Three diocese leaders allowed predator priest to continue abusing children: Attorney General

By Ivey Dejesus
March 15, 2016

Attorney General Kathleen Kane announced that three members of the Franciscan Friars, Third Order Regular, on charges of endangering the welfare of children and conspiracy. According to Kane, the three were responsible for giving assignments to members of the order and Kane alleges they put a brother accused of sexually molesting dozens of children in assignments that endangered more children.

Stephen Baker

Robert J. D'Aversa

Giles A. Schinelli

Anthony M. Criscitelli

[with video]

JOHNSTOWN — Three Catholic leaders from the Altoona-Johnstown Diocese are facing criminal charges for their part in an alleged conspiracy that allowed more than 80 victims to be sexually abused by a known child predator.

That predator, Stephen Baker, was a member of the Franciscan Friars, Third Order Regulars, Province of the Immaculate Conception, which is based in Hollidaysburg, Blair County. He killed himself in 2013.

Assigned for a time to work at  Bishop McCort Catholic High School in Johnstown, investigators said Baker is accused of molesting 80 children there. Despite allegations of abuse, he continued to be assigned duties —  including leading overnight retreats across the country — that investigators say put hundreds of children in danger.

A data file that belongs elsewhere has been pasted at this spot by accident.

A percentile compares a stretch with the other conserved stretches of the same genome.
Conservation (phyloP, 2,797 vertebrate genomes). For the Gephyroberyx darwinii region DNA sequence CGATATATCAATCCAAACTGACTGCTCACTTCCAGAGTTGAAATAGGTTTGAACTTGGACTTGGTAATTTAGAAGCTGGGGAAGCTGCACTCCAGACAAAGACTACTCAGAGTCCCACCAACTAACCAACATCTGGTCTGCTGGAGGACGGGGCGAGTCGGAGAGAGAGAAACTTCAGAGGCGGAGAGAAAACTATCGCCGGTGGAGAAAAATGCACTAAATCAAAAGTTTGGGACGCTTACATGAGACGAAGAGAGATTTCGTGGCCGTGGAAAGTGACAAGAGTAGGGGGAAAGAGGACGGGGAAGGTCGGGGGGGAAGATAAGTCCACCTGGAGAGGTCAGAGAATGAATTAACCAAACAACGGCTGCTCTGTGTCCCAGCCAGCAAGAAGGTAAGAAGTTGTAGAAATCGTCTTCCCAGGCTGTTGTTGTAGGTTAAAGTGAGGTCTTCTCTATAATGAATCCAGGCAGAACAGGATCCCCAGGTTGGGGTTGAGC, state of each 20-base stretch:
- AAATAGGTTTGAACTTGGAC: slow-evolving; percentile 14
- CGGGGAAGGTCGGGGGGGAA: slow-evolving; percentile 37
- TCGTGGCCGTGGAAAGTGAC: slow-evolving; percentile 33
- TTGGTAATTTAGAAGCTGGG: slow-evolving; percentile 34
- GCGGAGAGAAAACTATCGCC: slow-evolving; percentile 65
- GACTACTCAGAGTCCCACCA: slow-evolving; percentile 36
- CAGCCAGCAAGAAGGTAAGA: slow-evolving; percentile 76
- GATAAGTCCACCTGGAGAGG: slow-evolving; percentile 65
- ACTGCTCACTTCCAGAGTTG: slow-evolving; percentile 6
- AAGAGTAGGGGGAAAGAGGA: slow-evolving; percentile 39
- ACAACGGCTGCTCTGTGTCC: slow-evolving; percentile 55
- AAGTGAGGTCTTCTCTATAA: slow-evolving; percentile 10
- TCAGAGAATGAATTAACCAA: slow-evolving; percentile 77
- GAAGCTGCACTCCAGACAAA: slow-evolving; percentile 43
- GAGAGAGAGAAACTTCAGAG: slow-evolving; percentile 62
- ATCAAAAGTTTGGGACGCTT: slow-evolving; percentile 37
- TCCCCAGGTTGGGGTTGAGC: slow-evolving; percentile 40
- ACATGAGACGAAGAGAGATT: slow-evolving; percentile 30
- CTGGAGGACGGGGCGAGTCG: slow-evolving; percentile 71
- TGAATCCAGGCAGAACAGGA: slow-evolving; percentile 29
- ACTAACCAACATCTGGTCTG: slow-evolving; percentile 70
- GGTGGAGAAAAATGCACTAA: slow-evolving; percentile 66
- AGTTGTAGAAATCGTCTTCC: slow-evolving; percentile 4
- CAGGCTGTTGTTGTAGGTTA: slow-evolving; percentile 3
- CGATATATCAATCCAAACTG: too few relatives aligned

The state Attorney General's office Tuesday announced that church officials who gave Baker those assignments  — Giles A. Schinelli, 73, Robert J. D'Aversa, 69, and Anthony M. Criscitelli, 61 — have each been charged with endangering the welfare of children and conspiracy.

"These men knew there was a child predator in their organization. Yet they continued to put him in positions where he had countless opportunities to prey upon children," said Attorney General Kathleen Kane, who announced the charges

in a new conference at the University of Pittsburgh Johnstown.  "Their silence resulted in immeasurable pain and suffering for so many victims. These men turned a blind eye to the innocent children they were trusted to protect."

Schinelli, D'Aversa and Criscitelli, had exclusive and total control over the assignment of personnel within the organization and made the final call on where to assign Baker, Kane said.

Tuesday's charges come on the heels of a grand jury investigation report on the Roman Catholic Diocese of Altoona-Johnstown that found that church leaders for decades knew about and concealed hundreds of cases of child sexual abuse at the hands of more than 50 priests.

In the two weeks since she released the finding of that investigation, Kane has reiterated that the ongoing investigation could result in charges being filed. None

of the priests named in the report can be charged as the statute of limitations has expired for them. Many of them are deceased.

Kane's office spent two years investigating the allegations surrounding Baker. Grand jury investigators, who heard testimony from a number of witnesses and reviewed more than 200 exhibits, issued a presentment recommending the criminal charges.

The jurors found the three friars engaged in efforts to protect the image and reputation of their order instead of acting in the best interests of the children in their care. The grand jury also found leaders of the organization knew in 1988 of a sexual abuse allegation involving Baker.

Baker, however, was assigned to Bishop McCort in 1992 as an athletic trainer and was allowed to be in contact with children without a forewarning to school officials.

Investigators found that leaders of the Third Order Regulars on at least eight

occasions transferred Franciscan Friars within their organization to other locations following sexual abuse allegations involving children.